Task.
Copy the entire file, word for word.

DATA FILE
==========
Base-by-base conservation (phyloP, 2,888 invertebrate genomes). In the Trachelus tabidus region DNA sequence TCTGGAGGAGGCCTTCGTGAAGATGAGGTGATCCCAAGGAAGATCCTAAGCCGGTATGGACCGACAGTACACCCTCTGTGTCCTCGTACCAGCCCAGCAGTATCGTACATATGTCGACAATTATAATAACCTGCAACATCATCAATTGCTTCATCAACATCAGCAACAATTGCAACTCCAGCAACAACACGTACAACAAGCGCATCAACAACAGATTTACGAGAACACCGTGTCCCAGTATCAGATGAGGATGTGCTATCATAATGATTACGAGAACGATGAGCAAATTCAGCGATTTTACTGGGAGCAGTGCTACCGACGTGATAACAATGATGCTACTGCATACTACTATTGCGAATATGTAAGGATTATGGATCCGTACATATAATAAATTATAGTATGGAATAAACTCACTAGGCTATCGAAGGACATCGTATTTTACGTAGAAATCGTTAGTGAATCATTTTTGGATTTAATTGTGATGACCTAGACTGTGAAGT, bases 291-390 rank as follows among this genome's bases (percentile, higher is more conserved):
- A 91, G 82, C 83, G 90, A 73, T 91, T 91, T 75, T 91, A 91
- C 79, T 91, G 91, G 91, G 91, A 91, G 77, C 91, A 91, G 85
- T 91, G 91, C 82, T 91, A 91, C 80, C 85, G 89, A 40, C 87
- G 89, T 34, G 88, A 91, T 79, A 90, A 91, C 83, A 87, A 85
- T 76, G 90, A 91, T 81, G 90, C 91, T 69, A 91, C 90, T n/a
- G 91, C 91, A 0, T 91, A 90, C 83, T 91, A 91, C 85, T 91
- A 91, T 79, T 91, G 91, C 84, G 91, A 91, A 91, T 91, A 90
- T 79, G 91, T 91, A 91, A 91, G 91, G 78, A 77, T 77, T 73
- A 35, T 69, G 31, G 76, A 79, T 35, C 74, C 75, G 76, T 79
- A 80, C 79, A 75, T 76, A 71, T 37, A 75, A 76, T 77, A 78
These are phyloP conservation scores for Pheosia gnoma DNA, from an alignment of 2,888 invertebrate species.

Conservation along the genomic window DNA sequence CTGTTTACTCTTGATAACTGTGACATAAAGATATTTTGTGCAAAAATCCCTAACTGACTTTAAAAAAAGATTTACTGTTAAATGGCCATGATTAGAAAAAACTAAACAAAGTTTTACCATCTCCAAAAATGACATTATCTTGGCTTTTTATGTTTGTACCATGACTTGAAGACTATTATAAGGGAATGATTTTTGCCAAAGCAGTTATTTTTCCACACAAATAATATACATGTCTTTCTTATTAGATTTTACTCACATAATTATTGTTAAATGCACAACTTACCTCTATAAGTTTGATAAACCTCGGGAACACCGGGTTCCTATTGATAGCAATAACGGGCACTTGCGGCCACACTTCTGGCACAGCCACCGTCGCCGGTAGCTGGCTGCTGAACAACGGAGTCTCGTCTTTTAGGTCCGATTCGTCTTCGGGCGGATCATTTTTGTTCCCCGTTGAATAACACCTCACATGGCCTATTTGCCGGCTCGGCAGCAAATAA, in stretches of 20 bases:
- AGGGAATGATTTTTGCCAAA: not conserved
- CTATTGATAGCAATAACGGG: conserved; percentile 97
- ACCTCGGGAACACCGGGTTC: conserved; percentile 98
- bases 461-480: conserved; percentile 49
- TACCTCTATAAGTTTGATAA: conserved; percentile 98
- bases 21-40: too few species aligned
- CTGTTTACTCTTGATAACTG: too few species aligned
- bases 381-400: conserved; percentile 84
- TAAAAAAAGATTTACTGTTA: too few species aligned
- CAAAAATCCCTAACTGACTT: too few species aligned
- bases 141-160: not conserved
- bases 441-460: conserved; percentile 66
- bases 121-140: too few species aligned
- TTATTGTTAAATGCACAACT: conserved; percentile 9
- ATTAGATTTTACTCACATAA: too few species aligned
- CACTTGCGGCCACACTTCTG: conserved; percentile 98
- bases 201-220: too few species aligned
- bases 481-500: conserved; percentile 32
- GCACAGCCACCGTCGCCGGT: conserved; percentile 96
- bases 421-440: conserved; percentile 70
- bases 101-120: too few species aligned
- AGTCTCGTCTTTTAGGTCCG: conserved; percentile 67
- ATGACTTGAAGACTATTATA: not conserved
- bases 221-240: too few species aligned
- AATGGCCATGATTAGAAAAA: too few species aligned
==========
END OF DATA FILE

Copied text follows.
Base-by-base conservation (phyloP, 2,888 invertebrate genomes). In the Trachelus tabidus region DNA sequence TCTGGAGGAGGCCTTCGTGAAGATGAGGTGATCCCAAGGAAGATCCTAAGCCGGTATGGACCGACAGTACACCCTCTGTGTCCTCGTACCAGCCCAGCAGTATCGTACATATGTCGACAATTATAATAACCTGCAACATCATCAATTGCTTCATCAACATCAGCAACAATTGCAACTCCAGCAACAACACGTACAACAAGCGCATCAACAACAGATTTACGAGAACACCGTGTCCCAGTATCAGATGAGGATGTGCTATCATAATGATTACGAGAACGATGAGCAAATTCAGCGATTTTACTGGGAGCAGTGCTACCGACGTGATAACAATGATGCTACTGCATACTACTATTGCGAATATGTAAGGATTATGGATCCGTACATATAATAAATTATAGTATGGAATAAACTCACTAGGCTATCGAAGGACATCGTATTTTACGTAGAAATCGTTAGTGAATCATTTTTGGATTTAATTGTGATGACCTAGACTGTGAAGT, bases 291-390 rank as follows among this genome's bases (percentile, higher is more conserved):
- A 91, G 82, C 83, G 90, A 73, T 91, T 91, T 75, T 91, A 91
- C 79, T 91, G 91, G 91, G 91, A 91, G 77, C 91, A 91, G 85
- T 91, G 91, C 82, T 91, A 91, C 80, C 85, G 89, A 40, C 87
- G 89, T 34, G 88, A 91, T 79, A 90, A 91, C 83, A 87, A 85
- T 76, G 90, A 91, T 81, G 90, C 91, T 69, A 91, C 90, T n/a
- G 91, C 91, A 0, T 91, A 90, C 83, T 91, A 91, C 85, T 91
- A 91, T 79, T 91, G 91, C 84, G 91, A 91, A 91, T 91, A 90
- T 79, G 91, T 91, A 91, A 91, G 91, G 78, A 77, T 77, T 73
- A 35, T 69, G 31, G 76, A 79, T 35, C 74, C 75, G 76, T 79
- A 80, C 79, A 75, T 76, A 71, T 37, A 75, A 76, T 77, A 78
These are phyloP conservation scores for Pheosia gnoma DNA, from an alignment of 2,888 invertebrate species.

Conservation along the genomic window DNA sequence CTGTTTACTCTTGATAACTGTGACATAAAGATATTTTGTGCAAAAATCCCTAACTGACTTTAAAAAAAGATTTACTGTTAAATGGCCATGATTAGAAAAAACTAAACAAAGTTTTACCATCTCCAAAAATGACATTATCTTGGCTTTTTATGTTTGTACCATGACTTGAAGACTATTATAAGGGAATGATTTTTGCCAAAGCAGTTATTTTTCCACACAAATAATATACATGTCTTTCTTATTAGATTTTACTCACATAATTATTGTTAAATGCACAACTTACCTCTATAAGTTTGATAAACCTCGGGAACACCGGGTTCCTATTGATAGCAATAACGGGCACTTGCGGCCACACTTCTGGCACAGCCACCGTCGCCGGTAGCTGGCTGCTGAACAACGGAGTCTCGTCTTTTAGGTCCGATTCGTCTTCGGGCGGATCATTTTTGTTCCCCGTTGAATAACACCTCACATGGCCTATTTGCCGGCTCGGCAGCAAATAA, in stretches of 20 bases:
- AGGGAATGATTTTTGCCAAA: not conserved
- CTATTGATAGCAATAACGGG: conserved; percentile 97
- ACCTCGGGAACACCGGGTTC: conserved; percentile 98
- bases 461-480: conserved; percentile 49
- TACCTCTATAAGTTTGATAA: conserved; percentile 98
- bases 21-40: too few species aligned
- CTGTTTACTCTTGATAACTG: too few species aligned
- bases 381-400: conserved; percentile 84
- TAAAAAAAGATTTACTGTTA: too few species aligned
- CAAAAATCCCTAACTGACTT: too few species aligned
- bases 141-160: not conserved
- bases 441-460: conserved; percentile 66
- bases 121-140: too few species aligned
- TTATTGTTAAATGCACAACT: conserved; percentile 9
- ATTAGATTTTACTCACATAA: too few species aligned
- CACTTGCGGCCACACTTCTG: conserved; percentile 98
- bases 201-220: too few species aligned
- bases 481-500: conserved; percentile 32
- GCACAGCCACCGTCGCCGGT: conserved; percentile 96
- bases 421-440: conserved; percentile 70
- bases 101-120: too few species aligned
- AGTCTCGTCTTTTAGGTCCG: conserved; percentile 67
- ATGACTTGAAGACTATTATA: not conserved
- bases 221-240: too few species aligned
- AATGGCCATGATTAGAAAAA: too few species aligned